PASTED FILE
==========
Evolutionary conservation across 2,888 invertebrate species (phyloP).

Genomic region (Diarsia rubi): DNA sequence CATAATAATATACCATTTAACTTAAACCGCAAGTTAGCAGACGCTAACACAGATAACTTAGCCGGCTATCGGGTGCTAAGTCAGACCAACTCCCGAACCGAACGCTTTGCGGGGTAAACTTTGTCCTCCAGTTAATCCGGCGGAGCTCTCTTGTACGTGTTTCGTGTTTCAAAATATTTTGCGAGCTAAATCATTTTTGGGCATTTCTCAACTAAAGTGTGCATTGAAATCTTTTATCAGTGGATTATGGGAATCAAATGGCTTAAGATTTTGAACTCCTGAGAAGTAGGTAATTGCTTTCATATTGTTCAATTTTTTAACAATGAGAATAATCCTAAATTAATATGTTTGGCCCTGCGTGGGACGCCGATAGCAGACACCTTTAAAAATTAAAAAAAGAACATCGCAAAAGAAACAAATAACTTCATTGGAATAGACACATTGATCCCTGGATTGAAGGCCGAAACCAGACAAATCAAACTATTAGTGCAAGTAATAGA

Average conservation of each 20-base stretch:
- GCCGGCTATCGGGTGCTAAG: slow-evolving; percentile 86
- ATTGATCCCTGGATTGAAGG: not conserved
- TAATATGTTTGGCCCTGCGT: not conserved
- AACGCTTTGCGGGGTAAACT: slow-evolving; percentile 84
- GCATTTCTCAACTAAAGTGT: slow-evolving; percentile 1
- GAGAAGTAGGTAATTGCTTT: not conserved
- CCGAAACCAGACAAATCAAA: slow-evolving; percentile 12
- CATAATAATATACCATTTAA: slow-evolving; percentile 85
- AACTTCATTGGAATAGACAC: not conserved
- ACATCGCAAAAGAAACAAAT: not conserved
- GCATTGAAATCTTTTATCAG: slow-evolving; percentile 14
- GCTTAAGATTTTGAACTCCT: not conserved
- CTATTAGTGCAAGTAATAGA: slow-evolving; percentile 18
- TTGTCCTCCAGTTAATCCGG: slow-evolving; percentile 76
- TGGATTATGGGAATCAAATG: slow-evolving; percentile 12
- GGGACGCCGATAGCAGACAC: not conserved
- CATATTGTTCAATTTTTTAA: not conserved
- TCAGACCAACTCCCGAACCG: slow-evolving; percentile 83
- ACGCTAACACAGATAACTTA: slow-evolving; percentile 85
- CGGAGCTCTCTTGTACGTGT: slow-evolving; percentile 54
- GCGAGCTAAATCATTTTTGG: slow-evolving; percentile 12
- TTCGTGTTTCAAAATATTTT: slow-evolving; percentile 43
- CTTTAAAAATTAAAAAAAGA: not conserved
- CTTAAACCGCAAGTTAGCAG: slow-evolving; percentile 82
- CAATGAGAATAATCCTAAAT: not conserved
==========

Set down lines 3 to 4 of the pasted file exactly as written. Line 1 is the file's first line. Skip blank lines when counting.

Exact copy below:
Average conservation of each 20-base stretch:
- GCCGGCTATCGGGTGCTAAG: slow-evolving; percentile 86